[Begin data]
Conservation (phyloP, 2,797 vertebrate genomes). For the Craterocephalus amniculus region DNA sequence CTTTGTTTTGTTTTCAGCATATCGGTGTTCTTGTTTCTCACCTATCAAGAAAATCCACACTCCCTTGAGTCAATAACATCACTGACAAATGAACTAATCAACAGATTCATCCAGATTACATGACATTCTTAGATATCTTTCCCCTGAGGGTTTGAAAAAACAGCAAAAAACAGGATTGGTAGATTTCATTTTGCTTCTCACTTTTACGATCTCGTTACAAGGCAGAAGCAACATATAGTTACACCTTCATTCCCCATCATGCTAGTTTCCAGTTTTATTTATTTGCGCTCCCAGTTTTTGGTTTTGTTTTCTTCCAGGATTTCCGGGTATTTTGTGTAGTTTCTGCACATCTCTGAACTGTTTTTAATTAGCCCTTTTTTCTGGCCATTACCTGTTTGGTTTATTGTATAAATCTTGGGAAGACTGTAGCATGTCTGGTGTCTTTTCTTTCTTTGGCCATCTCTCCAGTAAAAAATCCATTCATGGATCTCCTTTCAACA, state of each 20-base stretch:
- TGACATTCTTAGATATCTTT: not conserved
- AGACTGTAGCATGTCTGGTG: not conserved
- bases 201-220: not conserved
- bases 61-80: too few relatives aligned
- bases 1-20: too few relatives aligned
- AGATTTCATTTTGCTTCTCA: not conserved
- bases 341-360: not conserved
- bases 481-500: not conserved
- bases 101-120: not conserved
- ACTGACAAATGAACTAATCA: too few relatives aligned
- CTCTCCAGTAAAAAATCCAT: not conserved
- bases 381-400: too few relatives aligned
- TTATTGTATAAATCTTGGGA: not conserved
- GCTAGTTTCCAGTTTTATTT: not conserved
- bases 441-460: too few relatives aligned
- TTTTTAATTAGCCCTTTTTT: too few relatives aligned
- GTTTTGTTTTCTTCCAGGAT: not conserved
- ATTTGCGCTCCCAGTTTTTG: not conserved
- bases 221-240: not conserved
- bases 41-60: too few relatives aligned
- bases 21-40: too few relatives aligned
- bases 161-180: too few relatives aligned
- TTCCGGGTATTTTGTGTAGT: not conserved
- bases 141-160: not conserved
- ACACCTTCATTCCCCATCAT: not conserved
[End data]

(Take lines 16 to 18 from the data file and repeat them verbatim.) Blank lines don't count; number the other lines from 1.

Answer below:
- bases 441-460: too few relatives aligned
- TTTTTAATTAGCCCTTTTTT: too few relatives aligned
- GTTTTGTTTTCTTCCAGGAT: not conserved